By the time this magazine hits your mailbox, the fresh spring steers will be halfway broken in and the grass in the back pasture will be up to the middle of my calves. Winter will (hopefully) be a distant memory by the time you turn these pages.
But right now, as we’re putting this issue together, I’m sitting by my pellet stove watching an inland hurricane wreak havoc on our livestock. The winds are howling at 75 miles per hour, it rained for 10 hours before the ice and then the snow started, and we’ve got three corriente cows ready to calve any minute and another 23 heifers who hopefully can hang on another month.
My best mare had a pretty small colt last week, and they’re huddled under a shed eating alfalfa. Two other mares are due next month, but they’re first-time mamas, so we’re saying a prayer they hold on tight. The fragile old horses who’ve earned their keep are locked in stalls in the barn, while some of our good ones are in the runs off the barn. The rest of the herd (have I ever mentioned I’ve got too many horses?) are under sheds in their pastures, doing their best to stick together in this mess.
In this weather, sometimes it feels impossible to remember why the heck we do this. Why we pay to feed steers we can’t rope all winter and green horses we don’t have time to ride. Why we have the mares and the colts and the old pony for our daughter and why we’re keeping my 26-year-old, ex-barrel horse around. Really, it doesn’t make a bit of sense, especially when I’m in our home office studying our Quickbooks files when my father-in-law walks through the basement door from checking cows, for the third time today, with his beard covered in frost and his coveralls frozen from the knee down.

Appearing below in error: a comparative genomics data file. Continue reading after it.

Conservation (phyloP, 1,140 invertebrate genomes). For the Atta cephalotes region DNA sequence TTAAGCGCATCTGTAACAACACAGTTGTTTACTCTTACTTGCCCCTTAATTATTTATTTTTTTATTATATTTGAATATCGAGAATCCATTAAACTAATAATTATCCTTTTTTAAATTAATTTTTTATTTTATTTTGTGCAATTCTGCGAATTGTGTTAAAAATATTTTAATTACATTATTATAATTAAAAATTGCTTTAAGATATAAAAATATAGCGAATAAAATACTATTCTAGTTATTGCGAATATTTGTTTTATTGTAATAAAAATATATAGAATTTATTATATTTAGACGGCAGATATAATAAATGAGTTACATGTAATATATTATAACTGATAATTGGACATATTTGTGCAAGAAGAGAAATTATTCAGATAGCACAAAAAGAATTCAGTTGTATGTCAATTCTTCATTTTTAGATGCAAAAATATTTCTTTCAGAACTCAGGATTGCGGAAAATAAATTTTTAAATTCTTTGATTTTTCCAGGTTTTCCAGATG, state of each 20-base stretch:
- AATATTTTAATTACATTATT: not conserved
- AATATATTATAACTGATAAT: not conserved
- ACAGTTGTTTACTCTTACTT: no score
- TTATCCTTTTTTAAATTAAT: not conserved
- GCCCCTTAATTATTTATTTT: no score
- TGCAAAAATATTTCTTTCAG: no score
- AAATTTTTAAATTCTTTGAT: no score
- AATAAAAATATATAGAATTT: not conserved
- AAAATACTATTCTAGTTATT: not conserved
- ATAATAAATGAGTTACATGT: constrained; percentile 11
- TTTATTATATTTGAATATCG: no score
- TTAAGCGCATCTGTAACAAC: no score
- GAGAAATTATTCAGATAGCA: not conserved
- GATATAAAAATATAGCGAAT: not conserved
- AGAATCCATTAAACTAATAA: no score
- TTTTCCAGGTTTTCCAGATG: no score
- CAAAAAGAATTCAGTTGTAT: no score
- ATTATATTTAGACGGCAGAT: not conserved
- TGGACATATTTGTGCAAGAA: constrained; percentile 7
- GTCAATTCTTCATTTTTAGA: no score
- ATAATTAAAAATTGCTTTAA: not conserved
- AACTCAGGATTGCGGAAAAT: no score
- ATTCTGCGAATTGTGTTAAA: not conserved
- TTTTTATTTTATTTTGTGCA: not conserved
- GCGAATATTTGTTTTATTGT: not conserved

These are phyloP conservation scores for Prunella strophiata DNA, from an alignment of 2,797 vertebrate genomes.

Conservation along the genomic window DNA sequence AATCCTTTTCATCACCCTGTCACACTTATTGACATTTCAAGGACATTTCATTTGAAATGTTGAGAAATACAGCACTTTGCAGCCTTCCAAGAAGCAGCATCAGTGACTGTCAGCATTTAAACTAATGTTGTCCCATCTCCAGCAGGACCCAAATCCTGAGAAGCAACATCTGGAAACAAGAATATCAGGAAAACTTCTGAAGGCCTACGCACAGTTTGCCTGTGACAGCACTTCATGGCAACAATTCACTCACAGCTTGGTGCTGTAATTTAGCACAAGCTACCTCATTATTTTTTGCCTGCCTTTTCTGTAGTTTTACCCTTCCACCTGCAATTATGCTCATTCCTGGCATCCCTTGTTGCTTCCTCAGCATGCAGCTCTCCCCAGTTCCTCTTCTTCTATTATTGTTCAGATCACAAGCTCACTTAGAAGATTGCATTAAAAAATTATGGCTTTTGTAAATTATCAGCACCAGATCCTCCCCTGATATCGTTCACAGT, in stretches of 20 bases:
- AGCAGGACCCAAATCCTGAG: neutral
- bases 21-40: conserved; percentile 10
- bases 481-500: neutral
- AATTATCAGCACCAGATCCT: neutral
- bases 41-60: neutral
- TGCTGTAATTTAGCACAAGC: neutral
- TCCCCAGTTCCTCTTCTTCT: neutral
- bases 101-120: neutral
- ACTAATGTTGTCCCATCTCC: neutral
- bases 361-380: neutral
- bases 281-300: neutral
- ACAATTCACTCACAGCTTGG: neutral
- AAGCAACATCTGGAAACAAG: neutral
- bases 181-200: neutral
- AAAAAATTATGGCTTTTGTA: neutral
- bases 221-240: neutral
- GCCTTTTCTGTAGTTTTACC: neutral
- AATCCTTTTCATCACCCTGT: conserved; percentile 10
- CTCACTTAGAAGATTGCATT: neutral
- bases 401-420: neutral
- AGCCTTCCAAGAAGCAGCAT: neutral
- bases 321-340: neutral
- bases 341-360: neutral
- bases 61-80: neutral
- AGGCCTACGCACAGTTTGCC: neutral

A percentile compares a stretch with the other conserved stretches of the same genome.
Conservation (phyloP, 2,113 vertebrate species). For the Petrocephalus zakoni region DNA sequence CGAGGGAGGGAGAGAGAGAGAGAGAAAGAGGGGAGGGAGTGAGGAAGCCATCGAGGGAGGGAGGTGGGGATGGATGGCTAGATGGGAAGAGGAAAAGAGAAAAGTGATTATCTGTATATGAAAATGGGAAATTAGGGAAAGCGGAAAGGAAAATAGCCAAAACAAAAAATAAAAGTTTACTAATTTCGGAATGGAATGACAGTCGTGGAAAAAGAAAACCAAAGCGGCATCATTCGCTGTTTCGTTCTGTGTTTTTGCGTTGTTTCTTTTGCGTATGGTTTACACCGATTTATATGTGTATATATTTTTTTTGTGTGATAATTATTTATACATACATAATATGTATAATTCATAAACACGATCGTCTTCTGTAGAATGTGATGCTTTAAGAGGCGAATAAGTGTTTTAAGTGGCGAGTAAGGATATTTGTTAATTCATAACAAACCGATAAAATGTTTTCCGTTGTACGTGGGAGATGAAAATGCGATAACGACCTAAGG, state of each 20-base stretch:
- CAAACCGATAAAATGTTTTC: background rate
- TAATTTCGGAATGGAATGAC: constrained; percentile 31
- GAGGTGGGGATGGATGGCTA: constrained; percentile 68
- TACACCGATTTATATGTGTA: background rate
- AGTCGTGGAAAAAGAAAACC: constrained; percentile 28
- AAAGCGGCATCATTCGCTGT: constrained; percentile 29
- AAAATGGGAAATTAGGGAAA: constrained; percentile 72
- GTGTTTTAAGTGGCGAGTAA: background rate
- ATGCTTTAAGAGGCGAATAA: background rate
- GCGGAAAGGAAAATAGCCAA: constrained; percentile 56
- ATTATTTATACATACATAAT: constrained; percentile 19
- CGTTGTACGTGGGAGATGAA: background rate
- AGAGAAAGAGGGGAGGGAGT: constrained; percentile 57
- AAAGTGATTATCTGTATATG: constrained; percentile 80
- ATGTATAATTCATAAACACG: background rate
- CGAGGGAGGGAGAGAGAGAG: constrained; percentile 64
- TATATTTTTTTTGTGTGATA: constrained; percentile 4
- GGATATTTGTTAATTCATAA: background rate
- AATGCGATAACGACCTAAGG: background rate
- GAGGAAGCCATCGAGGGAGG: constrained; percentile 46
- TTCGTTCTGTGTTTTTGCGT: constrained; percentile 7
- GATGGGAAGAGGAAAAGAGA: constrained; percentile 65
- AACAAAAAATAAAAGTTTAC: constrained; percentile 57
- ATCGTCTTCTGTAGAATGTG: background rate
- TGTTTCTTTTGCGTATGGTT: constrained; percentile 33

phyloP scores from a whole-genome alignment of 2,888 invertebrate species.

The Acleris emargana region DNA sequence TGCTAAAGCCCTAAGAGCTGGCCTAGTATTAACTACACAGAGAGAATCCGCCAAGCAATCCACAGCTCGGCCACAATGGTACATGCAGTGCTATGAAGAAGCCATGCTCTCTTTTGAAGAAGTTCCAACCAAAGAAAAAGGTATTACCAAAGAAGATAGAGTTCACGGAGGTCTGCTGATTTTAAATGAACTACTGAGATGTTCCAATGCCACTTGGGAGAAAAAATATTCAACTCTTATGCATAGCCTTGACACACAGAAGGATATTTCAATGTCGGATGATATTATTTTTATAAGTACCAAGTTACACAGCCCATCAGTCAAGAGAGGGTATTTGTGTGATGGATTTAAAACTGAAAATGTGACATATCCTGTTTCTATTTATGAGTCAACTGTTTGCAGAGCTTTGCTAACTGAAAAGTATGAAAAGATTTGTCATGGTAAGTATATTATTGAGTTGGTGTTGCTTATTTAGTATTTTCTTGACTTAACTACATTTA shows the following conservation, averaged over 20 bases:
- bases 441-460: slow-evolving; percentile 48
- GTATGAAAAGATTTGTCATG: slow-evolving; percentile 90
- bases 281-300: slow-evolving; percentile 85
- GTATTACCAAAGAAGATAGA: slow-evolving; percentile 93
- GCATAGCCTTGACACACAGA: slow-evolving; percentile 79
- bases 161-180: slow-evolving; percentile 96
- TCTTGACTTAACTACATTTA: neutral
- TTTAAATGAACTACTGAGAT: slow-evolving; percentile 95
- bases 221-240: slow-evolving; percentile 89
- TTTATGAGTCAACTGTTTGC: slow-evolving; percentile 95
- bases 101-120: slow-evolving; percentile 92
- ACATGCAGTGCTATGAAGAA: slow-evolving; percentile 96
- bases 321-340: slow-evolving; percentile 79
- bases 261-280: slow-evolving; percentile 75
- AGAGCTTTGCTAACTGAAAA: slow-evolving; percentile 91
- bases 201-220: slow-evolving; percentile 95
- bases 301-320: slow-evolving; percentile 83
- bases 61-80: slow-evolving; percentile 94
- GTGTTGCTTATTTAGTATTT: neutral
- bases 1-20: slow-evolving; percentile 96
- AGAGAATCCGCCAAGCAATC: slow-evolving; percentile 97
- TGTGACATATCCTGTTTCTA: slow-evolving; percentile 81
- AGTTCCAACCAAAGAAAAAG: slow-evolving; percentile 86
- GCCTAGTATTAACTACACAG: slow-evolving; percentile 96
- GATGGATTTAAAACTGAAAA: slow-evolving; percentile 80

I don’t have any explanation, really, why we do this. But I’ve met enough of our readers to know we’re not alone. To know that the pursuit of great horse flesh binds us together, that the love for our cattle keeps us breaking ice and bundling up. It’s the dream—a cowboy’s version of the American dream—that keeps this industry spinning.
Whether you’re Coleman Proctor (page 66) and Ryan Motes (page 70) or Justin McMillion and William Evans (page 108), you’re living it. Now here’s to spring.